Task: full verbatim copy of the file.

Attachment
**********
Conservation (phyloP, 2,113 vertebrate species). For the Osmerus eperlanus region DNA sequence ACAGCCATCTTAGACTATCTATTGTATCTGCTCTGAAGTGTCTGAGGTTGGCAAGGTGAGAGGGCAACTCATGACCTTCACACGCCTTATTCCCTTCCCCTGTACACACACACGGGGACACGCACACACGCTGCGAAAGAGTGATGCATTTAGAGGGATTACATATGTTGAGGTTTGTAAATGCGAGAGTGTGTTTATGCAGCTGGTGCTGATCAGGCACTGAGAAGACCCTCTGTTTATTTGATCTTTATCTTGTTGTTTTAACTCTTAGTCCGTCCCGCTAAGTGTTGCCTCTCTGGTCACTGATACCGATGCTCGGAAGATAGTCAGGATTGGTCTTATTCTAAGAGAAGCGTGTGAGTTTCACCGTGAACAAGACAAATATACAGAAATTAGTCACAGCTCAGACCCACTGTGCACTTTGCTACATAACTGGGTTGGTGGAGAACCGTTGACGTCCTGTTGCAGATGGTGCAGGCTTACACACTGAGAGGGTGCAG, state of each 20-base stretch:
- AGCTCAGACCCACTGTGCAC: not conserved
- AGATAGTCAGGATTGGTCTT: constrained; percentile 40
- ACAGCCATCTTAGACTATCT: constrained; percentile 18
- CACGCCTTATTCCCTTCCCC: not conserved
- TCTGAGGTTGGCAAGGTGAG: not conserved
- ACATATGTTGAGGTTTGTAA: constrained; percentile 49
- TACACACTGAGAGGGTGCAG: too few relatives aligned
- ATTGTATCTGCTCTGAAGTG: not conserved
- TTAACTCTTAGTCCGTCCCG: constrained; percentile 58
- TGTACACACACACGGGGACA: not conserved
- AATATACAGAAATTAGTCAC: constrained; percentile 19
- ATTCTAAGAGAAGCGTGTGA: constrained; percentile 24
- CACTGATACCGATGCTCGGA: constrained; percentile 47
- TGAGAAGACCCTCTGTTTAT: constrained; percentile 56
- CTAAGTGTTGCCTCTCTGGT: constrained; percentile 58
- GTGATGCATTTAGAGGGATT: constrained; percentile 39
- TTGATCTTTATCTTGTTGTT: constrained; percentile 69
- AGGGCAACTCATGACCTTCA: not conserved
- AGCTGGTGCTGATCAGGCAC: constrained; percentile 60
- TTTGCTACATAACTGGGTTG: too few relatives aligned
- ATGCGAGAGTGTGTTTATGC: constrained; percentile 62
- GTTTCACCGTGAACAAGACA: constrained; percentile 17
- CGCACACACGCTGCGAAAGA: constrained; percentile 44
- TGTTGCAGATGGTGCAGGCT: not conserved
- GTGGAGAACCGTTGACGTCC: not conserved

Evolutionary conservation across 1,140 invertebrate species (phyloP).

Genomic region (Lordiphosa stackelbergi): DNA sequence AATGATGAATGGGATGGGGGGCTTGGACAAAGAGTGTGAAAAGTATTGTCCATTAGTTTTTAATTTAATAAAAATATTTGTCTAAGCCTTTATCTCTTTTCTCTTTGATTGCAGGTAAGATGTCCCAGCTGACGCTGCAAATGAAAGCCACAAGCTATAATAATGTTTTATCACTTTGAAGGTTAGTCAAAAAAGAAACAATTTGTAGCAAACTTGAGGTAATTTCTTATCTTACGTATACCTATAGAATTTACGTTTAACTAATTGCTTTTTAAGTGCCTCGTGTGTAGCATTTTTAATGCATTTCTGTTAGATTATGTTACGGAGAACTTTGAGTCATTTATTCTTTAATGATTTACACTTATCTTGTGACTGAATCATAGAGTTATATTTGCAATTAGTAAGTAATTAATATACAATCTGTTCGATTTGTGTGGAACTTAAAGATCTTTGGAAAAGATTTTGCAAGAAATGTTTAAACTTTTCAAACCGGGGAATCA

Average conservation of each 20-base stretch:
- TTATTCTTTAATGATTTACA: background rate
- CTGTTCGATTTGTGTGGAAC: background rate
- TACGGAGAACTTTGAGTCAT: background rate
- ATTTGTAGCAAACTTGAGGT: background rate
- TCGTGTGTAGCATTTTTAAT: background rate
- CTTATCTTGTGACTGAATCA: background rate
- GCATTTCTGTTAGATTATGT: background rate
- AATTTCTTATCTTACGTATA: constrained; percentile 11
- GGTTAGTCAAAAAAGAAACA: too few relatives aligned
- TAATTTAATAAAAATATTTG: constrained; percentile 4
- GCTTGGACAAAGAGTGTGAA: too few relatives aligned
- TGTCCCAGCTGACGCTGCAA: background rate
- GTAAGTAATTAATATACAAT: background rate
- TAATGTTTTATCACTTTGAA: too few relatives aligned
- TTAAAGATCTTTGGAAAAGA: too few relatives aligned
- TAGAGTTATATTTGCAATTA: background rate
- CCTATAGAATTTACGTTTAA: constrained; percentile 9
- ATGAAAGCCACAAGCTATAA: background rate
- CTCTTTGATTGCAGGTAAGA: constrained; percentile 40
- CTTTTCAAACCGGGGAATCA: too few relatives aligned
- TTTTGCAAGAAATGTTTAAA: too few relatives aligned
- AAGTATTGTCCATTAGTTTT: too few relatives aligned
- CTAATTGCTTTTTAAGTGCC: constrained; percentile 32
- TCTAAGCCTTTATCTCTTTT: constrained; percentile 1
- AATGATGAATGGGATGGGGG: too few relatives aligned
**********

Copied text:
Conservation (phyloP, 2,113 vertebrate species). For the Osmerus eperlanus region DNA sequence ACAGCCATCTTAGACTATCTATTGTATCTGCTCTGAAGTGTCTGAGGTTGGCAAGGTGAGAGGGCAACTCATGACCTTCACACGCCTTATTCCCTTCCCCTGTACACACACACGGGGACACGCACACACGCTGCGAAAGAGTGATGCATTTAGAGGGATTACATATGTTGAGGTTTGTAAATGCGAGAGTGTGTTTATGCAGCTGGTGCTGATCAGGCACTGAGAAGACCCTCTGTTTATTTGATCTTTATCTTGTTGTTTTAACTCTTAGTCCGTCCCGCTAAGTGTTGCCTCTCTGGTCACTGATACCGATGCTCGGAAGATAGTCAGGATTGGTCTTATTCTAAGAGAAGCGTGTGAGTTTCACCGTGAACAAGACAAATATACAGAAATTAGTCACAGCTCAGACCCACTGTGCACTTTGCTACATAACTGGGTTGGTGGAGAACCGTTGACGTCCTGTTGCAGATGGTGCAGGCTTACACACTGAGAGGGTGCAG, state of each 20-base stretch:
- AGCTCAGACCCACTGTGCAC: not conserved
- AGATAGTCAGGATTGGTCTT: constrained; percentile 40
- ACAGCCATCTTAGACTATCT: constrained; percentile 18
- CACGCCTTATTCCCTTCCCC: not conserved
- TCTGAGGTTGGCAAGGTGAG: not conserved
- ACATATGTTGAGGTTTGTAA: constrained; percentile 49
- TACACACTGAGAGGGTGCAG: too few relatives aligned
- ATTGTATCTGCTCTGAAGTG: not conserved
- TTAACTCTTAGTCCGTCCCG: constrained; percentile 58
- TGTACACACACACGGGGACA: not conserved
- AATATACAGAAATTAGTCAC: constrained; percentile 19
- ATTCTAAGAGAAGCGTGTGA: constrained; percentile 24
- CACTGATACCGATGCTCGGA: constrained; percentile 47
- TGAGAAGACCCTCTGTTTAT: constrained; percentile 56
- CTAAGTGTTGCCTCTCTGGT: constrained; percentile 58
- GTGATGCATTTAGAGGGATT: constrained; percentile 39
- TTGATCTTTATCTTGTTGTT: constrained; percentile 69
- AGGGCAACTCATGACCTTCA: not conserved
- AGCTGGTGCTGATCAGGCAC: constrained; percentile 60
- TTTGCTACATAACTGGGTTG: too few relatives aligned
- ATGCGAGAGTGTGTTTATGC: constrained; percentile 62
- GTTTCACCGTGAACAAGACA: constrained; percentile 17
- CGCACACACGCTGCGAAAGA: constrained; percentile 44
- TGTTGCAGATGGTGCAGGCT: not conserved
- GTGGAGAACCGTTGACGTCC: not conserved

Evolutionary conservation across 1,140 invertebrate species (phyloP).

Genomic region (Lordiphosa stackelbergi): DNA sequence AATGATGAATGGGATGGGGGGCTTGGACAAAGAGTGTGAAAAGTATTGTCCATTAGTTTTTAATTTAATAAAAATATTTGTCTAAGCCTTTATCTCTTTTCTCTTTGATTGCAGGTAAGATGTCCCAGCTGACGCTGCAAATGAAAGCCACAAGCTATAATAATGTTTTATCACTTTGAAGGTTAGTCAAAAAAGAAACAATTTGTAGCAAACTTGAGGTAATTTCTTATCTTACGTATACCTATAGAATTTACGTTTAACTAATTGCTTTTTAAGTGCCTCGTGTGTAGCATTTTTAATGCATTTCTGTTAGATTATGTTACGGAGAACTTTGAGTCATTTATTCTTTAATGATTTACACTTATCTTGTGACTGAATCATAGAGTTATATTTGCAATTAGTAAGTAATTAATATACAATCTGTTCGATTTGTGTGGAACTTAAAGATCTTTGGAAAAGATTTTGCAAGAAATGTTTAAACTTTTCAAACCGGGGAATCA

Average conservation of each 20-base stretch:
- TTATTCTTTAATGATTTACA: background rate
- CTGTTCGATTTGTGTGGAAC: background rate
- TACGGAGAACTTTGAGTCAT: background rate
- ATTTGTAGCAAACTTGAGGT: background rate
- TCGTGTGTAGCATTTTTAAT: background rate
- CTTATCTTGTGACTGAATCA: background rate
- GCATTTCTGTTAGATTATGT: background rate
- AATTTCTTATCTTACGTATA: constrained; percentile 11
- GGTTAGTCAAAAAAGAAACA: too few relatives aligned
- TAATTTAATAAAAATATTTG: constrained; percentile 4
- GCTTGGACAAAGAGTGTGAA: too few relatives aligned
- TGTCCCAGCTGACGCTGCAA: background rate
- GTAAGTAATTAATATACAAT: background rate
- TAATGTTTTATCACTTTGAA: too few relatives aligned
- TTAAAGATCTTTGGAAAAGA: too few relatives aligned
- TAGAGTTATATTTGCAATTA: background rate
- CCTATAGAATTTACGTTTAA: constrained; percentile 9
- ATGAAAGCCACAAGCTATAA: background rate
- CTCTTTGATTGCAGGTAAGA: constrained; percentile 40
- CTTTTCAAACCGGGGAATCA: too few relatives aligned
- TTTTGCAAGAAATGTTTAAA: too few relatives aligned
- AAGTATTGTCCATTAGTTTT: too few relatives aligned
- CTAATTGCTTTTTAAGTGCC: constrained; percentile 32
- TCTAAGCCTTTATCTCTTTT: constrained; percentile 1
- AATGATGAATGGGATGGGGG: too few relatives aligned